I watched with interest a couple of weeks back as word hit that Graeme Wood and Jan Cameron had tipped in $10million to buy the Triabunna woodchip mill in Tasmania. While Wood and Cameron have already established outstanding philanthropic credentials, many environmentalists would argue that the acquisition of the mill, which they intend to transform into an eco-tourism site, is their greatest gift to the community to date.While some media used language to infer the purchase was philanthropic, others simply referenced Wood and Cameron as two wealthy, conservation-minded entrepreneurs. Environmental philanthropy has long been a game of semantics.

So was the purchase of the mill philanthropic?  If we believe that philanthropy is the love of mankind, or the desire to improve the well-being of humankind, then strictly speaking I’d suggest that the purchase certainly came from that place for Wood and Cameron.  Regardless of your beliefs or mine,  both Wood and Cameron would believe deactivating a native woodchip mill is for the benefit of all people; a healthy environment is good for us all. On the flip side, those in the forestry industry have argued that the purchase will lead to jobs loses, will do little to protect the environment and will be an economic failure as an eco-resort. But consensus on the value of the gift has never been required to define philanthropic acts.

The purchase of the mill has got me thinking; is this a sign of  philanthropy moving away from its passive roots? If the purchase of the mill isn’t philanthropy, what is it? Who is it that ultimately gets to define what constitutes philanthropy?

The growth of social enterprises, crowd funding, CSR and giving structures are mixing the world of philanthropy into the world around us. Apart from the Wood and Cameron example, I’ve heard recently of a number of unique approaches to funding and fundraising.  For example Anh Do’s gift to the Australian Cancer Research Council of 1% of his book takings looks set to reap some nice financial rewards – a definite act of altruism and philanthropy.  I’m also hearing more regularly about the establishment of investment circles, where a percentage of income earned goes to the circle’s charity of choice. And what about sponsoring a friend to grow a ‘mo’ in November, is that an act of personal philanthropy (by both the donor and mo grower)?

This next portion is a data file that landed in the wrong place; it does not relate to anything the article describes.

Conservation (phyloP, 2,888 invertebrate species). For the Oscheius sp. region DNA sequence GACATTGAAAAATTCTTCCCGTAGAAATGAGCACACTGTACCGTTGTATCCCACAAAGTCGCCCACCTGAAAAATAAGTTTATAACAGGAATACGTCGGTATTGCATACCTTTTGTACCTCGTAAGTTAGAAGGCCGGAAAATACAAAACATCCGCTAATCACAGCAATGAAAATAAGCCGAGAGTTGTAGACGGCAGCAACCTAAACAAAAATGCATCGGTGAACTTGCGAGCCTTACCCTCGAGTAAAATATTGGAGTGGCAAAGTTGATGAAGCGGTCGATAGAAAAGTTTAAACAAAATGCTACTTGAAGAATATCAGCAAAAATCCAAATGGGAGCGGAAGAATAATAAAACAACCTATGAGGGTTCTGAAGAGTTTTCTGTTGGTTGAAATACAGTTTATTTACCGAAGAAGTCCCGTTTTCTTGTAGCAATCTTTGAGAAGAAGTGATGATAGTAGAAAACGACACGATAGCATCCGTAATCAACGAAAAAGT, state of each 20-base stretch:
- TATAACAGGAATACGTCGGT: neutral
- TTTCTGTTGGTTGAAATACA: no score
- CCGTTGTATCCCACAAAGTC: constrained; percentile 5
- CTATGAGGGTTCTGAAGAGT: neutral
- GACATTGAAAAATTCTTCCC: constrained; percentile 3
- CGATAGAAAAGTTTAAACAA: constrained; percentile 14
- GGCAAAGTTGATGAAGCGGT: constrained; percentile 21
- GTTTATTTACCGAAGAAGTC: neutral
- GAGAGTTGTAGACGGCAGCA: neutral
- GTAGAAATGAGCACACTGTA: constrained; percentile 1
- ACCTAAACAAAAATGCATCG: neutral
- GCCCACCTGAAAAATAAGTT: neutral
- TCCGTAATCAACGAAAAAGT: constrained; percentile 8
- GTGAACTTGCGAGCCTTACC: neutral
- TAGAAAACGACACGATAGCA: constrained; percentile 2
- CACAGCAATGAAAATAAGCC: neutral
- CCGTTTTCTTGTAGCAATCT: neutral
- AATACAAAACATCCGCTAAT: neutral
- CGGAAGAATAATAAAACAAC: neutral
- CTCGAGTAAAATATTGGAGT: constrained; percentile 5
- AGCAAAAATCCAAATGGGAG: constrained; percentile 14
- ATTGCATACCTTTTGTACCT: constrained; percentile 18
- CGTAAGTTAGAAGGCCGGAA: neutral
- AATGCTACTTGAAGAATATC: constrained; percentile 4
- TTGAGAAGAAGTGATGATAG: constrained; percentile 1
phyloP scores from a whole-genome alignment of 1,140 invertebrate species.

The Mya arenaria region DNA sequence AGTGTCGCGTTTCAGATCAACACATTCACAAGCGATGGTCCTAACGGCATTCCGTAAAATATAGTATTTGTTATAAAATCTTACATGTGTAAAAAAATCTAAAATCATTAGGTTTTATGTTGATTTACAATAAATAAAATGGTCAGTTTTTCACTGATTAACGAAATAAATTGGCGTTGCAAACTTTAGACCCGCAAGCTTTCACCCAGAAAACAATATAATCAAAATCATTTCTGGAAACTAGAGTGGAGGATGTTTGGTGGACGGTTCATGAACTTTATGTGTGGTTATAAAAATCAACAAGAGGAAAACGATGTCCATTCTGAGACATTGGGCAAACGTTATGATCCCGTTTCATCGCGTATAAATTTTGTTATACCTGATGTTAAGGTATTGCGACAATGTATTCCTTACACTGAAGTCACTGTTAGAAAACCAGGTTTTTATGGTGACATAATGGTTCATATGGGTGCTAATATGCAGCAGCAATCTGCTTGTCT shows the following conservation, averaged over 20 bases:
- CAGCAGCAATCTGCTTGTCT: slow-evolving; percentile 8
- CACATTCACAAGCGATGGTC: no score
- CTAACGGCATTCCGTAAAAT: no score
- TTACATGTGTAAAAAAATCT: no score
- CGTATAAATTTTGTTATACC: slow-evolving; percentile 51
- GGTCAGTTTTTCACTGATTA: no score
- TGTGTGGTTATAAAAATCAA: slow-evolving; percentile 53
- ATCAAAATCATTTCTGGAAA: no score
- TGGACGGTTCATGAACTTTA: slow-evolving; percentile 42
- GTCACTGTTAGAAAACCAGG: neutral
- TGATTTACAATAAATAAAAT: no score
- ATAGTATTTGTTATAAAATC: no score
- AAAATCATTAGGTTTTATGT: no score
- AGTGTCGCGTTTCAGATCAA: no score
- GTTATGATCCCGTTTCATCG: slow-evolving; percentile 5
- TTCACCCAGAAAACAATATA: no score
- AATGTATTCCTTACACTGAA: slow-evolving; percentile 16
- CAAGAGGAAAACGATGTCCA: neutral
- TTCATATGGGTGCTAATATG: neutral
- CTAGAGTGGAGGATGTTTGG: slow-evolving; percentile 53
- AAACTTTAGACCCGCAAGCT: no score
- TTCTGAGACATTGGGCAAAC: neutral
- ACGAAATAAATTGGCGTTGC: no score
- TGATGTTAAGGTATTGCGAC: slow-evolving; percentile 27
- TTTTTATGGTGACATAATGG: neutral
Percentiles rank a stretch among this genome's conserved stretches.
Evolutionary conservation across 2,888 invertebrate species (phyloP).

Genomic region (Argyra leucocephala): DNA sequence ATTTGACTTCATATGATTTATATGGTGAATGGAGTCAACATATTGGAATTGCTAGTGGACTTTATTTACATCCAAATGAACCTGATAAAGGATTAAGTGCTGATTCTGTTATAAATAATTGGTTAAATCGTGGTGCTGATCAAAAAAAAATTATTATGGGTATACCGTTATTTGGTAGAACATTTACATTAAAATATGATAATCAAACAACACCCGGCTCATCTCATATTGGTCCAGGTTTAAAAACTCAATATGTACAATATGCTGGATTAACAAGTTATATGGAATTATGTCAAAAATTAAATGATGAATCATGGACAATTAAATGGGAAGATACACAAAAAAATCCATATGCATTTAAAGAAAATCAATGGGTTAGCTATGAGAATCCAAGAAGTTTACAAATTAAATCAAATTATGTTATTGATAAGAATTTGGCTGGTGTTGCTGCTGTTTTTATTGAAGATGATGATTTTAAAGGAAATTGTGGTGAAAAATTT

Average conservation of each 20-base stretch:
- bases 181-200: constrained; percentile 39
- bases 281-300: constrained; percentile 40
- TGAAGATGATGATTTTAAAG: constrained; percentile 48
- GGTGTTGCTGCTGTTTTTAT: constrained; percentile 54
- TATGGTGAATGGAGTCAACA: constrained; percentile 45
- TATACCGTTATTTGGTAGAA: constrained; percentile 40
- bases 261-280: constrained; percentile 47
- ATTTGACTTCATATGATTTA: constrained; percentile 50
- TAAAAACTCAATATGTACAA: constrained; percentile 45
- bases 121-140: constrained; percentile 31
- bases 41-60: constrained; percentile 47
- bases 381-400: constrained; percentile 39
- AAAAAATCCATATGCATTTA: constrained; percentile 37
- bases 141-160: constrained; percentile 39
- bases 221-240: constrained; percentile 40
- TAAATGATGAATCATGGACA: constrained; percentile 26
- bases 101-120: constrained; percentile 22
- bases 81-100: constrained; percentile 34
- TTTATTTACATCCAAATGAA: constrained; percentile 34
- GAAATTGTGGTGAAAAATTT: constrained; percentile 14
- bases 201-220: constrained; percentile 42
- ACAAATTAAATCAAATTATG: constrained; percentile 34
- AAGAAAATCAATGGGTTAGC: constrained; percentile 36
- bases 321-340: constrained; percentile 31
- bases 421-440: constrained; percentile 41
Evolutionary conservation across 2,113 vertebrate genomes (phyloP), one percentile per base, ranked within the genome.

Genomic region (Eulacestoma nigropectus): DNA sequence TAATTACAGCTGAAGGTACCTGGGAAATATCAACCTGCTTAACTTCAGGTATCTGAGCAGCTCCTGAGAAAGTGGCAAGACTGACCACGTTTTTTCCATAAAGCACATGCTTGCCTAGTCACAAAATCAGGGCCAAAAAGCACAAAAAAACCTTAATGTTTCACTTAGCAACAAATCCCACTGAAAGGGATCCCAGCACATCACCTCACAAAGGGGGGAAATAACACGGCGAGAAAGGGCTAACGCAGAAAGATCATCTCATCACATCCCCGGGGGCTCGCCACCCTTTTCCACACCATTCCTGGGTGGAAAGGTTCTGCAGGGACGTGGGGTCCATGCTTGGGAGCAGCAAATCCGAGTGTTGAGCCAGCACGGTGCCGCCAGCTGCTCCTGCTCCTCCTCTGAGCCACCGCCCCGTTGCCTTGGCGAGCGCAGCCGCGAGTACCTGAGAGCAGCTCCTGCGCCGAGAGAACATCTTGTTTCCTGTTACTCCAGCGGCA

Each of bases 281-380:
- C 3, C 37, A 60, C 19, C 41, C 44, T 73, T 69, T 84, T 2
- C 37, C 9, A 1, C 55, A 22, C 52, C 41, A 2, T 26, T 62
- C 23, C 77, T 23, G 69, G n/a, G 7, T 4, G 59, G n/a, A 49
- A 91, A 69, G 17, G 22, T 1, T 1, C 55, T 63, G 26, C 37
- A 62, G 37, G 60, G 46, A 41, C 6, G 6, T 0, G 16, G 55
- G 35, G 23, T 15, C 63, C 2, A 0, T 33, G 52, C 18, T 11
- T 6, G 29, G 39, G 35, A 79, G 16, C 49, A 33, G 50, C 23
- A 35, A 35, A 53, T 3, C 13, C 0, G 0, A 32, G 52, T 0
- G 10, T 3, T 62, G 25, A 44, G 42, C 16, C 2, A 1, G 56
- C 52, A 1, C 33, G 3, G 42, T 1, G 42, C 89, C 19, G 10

No doubt, when the figures are compiled at the end of the year many of these unique approaches and ways to give back to the community will not be recorded in our ‘giving’ data. So, how much should be considered philanthropy and how much should we disregard? Does it need to  pass all the public benefit tests before we can celebrate it as philanthropic?

In environment funding, litigation, advocacy and campaigning have always been the bedrock of funding approaches in the United States.  It’s been tougher here in Australia.  The approach taken at Triabunna Mill by Wood and Cameron is regularly at play in the United States and much of the time it is underwritten by philanthropic trusts and foundations. Perhaps what the environment (and the rest of the NFP sector) needs is less philanthropists and more wealthy, conservation-minded entrepreneurs?